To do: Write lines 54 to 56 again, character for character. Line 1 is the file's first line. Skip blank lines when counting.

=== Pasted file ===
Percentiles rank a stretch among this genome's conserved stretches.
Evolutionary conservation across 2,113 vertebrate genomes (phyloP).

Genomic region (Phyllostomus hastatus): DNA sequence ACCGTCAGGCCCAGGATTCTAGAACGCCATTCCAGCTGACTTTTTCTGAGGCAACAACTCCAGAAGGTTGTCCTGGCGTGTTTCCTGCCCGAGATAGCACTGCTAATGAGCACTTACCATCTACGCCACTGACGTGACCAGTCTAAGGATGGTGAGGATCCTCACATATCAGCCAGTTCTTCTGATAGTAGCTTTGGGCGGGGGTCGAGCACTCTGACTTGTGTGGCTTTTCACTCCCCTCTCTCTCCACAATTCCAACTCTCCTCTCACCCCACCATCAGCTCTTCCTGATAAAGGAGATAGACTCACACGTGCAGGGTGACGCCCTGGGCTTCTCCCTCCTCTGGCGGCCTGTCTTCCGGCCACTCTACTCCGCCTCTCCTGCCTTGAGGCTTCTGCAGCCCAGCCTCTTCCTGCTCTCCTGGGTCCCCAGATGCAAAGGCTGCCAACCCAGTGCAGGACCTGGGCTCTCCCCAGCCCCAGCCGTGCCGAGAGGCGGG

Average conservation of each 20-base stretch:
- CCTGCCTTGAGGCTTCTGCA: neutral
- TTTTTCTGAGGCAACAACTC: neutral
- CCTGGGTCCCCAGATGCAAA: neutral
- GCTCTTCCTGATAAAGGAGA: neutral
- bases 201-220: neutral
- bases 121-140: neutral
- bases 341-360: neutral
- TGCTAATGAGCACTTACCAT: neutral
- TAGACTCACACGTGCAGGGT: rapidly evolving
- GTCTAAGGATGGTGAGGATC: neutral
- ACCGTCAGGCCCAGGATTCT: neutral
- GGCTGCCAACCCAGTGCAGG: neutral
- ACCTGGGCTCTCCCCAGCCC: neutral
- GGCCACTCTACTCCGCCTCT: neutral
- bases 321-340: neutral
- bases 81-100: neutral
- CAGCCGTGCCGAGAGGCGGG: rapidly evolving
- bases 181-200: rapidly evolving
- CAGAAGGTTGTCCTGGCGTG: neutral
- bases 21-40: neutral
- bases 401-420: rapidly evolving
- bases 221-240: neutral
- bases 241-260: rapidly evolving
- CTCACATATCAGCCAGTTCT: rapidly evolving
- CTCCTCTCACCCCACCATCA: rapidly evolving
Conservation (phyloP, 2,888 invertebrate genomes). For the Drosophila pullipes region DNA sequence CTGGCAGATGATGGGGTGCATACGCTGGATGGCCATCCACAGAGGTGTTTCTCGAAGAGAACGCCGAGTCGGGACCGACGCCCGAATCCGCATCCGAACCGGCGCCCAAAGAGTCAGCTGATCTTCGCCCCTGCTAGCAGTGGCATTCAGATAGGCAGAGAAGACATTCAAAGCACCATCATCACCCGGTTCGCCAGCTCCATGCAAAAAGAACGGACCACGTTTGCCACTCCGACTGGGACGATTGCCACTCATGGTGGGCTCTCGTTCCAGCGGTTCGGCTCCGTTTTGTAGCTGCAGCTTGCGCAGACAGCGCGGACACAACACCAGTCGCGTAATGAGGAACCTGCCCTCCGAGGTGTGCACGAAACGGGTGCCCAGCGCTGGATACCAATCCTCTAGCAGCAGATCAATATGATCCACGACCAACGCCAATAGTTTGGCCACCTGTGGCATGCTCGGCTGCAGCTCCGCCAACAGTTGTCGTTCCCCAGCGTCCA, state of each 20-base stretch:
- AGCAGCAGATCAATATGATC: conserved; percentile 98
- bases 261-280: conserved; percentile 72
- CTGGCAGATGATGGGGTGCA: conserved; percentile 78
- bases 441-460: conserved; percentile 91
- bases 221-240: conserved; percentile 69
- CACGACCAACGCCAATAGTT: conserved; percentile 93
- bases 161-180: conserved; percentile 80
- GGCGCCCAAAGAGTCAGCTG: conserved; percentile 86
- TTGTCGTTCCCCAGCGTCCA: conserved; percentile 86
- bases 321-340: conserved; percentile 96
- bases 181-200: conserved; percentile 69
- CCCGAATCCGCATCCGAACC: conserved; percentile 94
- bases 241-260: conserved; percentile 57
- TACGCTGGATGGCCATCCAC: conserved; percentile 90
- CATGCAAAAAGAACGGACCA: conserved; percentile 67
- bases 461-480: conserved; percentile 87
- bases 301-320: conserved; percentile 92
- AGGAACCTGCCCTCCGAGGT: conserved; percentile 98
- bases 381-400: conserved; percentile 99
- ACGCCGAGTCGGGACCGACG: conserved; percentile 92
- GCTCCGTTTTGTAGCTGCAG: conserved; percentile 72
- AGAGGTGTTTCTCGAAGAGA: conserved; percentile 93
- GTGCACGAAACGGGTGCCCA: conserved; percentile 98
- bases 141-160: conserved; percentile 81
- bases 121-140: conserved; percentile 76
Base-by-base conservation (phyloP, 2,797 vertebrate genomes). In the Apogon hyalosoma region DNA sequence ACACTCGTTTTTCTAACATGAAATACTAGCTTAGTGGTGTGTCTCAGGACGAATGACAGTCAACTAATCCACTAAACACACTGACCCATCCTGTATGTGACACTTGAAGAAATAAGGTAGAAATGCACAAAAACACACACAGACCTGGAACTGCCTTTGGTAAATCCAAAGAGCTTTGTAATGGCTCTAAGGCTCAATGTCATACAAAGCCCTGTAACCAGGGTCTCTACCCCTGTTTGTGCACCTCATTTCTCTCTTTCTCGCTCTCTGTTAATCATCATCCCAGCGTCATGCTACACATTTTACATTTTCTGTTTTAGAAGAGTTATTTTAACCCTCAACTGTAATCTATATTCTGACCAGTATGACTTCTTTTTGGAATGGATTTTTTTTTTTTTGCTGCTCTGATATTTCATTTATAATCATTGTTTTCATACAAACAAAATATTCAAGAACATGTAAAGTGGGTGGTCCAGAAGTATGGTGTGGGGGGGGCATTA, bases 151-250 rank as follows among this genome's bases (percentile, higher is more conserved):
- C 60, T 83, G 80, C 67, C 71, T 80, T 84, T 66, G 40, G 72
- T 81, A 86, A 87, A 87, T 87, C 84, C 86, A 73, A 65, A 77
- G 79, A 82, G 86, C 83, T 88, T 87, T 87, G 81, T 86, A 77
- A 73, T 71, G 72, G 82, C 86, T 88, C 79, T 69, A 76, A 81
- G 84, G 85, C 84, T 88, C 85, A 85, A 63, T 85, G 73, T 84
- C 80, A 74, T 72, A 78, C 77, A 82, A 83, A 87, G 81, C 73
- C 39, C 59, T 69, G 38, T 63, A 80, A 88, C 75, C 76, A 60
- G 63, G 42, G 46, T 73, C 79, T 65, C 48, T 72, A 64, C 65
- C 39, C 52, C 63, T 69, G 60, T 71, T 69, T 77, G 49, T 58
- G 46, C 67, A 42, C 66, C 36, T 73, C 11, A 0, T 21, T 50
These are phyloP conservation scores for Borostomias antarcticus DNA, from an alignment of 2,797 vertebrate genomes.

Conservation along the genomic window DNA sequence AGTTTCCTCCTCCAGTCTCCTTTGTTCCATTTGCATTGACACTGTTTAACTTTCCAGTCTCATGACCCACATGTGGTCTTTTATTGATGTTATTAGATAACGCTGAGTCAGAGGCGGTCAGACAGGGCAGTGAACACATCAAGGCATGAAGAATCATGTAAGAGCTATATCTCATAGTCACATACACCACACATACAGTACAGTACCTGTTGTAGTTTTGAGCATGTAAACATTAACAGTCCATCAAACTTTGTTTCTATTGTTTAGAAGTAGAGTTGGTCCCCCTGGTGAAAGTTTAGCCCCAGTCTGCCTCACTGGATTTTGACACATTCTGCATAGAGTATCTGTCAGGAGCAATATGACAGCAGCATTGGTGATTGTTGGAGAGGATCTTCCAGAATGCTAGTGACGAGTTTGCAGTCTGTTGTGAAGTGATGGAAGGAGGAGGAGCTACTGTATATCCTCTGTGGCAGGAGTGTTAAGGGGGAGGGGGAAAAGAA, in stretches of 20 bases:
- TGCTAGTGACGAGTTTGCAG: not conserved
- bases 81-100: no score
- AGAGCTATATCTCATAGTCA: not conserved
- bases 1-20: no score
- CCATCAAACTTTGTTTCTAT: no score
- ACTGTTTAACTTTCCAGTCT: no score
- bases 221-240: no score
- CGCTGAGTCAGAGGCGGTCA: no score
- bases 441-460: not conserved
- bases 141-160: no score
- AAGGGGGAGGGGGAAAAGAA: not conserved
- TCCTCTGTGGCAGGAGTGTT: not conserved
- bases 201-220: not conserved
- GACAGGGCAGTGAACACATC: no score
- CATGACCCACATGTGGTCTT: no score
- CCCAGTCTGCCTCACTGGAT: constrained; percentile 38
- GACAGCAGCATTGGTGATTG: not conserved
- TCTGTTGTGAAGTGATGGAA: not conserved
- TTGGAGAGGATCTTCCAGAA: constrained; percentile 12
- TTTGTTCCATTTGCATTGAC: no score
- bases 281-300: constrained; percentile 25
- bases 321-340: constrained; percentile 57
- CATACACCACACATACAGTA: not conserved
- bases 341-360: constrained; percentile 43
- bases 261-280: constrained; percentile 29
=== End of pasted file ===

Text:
- bases 141-160: conserved; percentile 81
- bases 121-140: conserved; percentile 76
Base-by-base conservation (phyloP, 2,797 vertebrate genomes). In the Apogon hyalosoma region DNA sequence ACACTCGTTTTTCTAACATGAAATACTAGCTTAGTGGTGTGTCTCAGGACGAATGACAGTCAACTAATCCACTAAACACACTGACCCATCCTGTATGTGACACTTGAAGAAATAAGGTAGAAATGCACAAAAACACACACAGACCTGGAACTGCCTTTGGTAAATCCAAAGAGCTTTGTAATGGCTCTAAGGCTCAATGTCATACAAAGCCCTGTAACCAGGGTCTCTACCCCTGTTTGTGCACCTCATTTCTCTCTTTCTCGCTCTCTGTTAATCATCATCCCAGCGTCATGCTACACATTTTACATTTTCTGTTTTAGAAGAGTTATTTTAACCCTCAACTGTAATCTATATTCTGACCAGTATGACTTCTTTTTGGAATGGATTTTTTTTTTTTTGCTGCTCTGATATTTCATTTATAATCATTGTTTTCATACAAACAAAATATTCAAGAACATGTAAAGTGGGTGGTCCAGAAGTATGGTGTGGGGGGGGCATTA, bases 151-250 rank as follows among this genome's bases (percentile, higher is more conserved):